By: Maureen Hanlon
Here in the Northwest District, crews form just a little later than the rest of the state. We’ve been together for about six weeks now, and I’m glad to report that all is well for the Ottertail crew.
I think the most challenging part of these early weeks is the so-called “training limbo,” the sense that the learning and waiting portion of our service will never end. Questions like, “When will we start actually working?” are frequent, and even as a leader, it becomes difficult to practice patience and steady attention.
Then, lo and behold, work starts! Of course, this is also when all that training makes itself evident. As it turns out, our ragtag and motley group of six is suddenly a cohesive team; a crew, if you will. I’m pleasantly surprised to find some crew traditions already in place: a credit card typo and the work history of several crew members have christened us the Ottertrail crew. Two sessions into Dungeons and Dragons and we’re already unabashedly discussing back-stories and battle tactics in the woods. What it comes down to is that we’re starting to know each other: we know who snores, who needs extra snacks and who likes country music. Six weeks in, and we know how to work together.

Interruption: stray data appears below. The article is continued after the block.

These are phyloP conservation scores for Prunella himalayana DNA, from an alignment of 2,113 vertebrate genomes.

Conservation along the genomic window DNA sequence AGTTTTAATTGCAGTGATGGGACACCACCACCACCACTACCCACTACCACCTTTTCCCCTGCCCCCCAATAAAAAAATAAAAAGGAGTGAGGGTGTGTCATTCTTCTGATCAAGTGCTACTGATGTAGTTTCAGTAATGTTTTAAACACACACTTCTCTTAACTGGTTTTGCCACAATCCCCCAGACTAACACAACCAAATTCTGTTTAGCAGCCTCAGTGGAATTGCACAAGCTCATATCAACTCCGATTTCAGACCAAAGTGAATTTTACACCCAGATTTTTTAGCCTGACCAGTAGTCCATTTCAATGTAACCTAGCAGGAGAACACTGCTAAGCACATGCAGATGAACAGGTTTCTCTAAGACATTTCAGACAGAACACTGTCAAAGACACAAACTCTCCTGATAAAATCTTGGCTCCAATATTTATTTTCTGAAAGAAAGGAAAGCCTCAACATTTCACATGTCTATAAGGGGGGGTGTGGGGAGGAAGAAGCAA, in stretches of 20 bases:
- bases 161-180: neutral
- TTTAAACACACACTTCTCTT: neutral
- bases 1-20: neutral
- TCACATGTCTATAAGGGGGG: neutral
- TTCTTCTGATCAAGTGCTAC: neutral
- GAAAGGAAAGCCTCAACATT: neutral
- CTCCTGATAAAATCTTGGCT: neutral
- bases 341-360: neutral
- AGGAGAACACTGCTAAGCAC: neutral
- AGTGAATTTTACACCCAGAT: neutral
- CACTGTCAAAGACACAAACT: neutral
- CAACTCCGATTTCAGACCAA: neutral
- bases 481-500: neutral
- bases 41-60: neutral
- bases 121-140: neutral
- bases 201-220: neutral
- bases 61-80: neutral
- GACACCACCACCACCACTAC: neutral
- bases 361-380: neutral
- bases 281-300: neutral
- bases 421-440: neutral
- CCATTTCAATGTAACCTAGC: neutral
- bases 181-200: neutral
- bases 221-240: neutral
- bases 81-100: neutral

The Corps provides an excellent, balanced training in both soft and hard skills early on. Corps members felled their first trees together and hashed out individual and crew goals. We attended a week-long wildfire training and heard stories of past crews on disaster response projects. We worked, slept and ate together for more than four weeks. That’s a lot of hummus for a crew with three vegetarians! The formal aspects of our training have been invaluable. We’ve also had this three-week platform on which to build a team, and to some extent, that’s our real foundation for the year.
Here we go!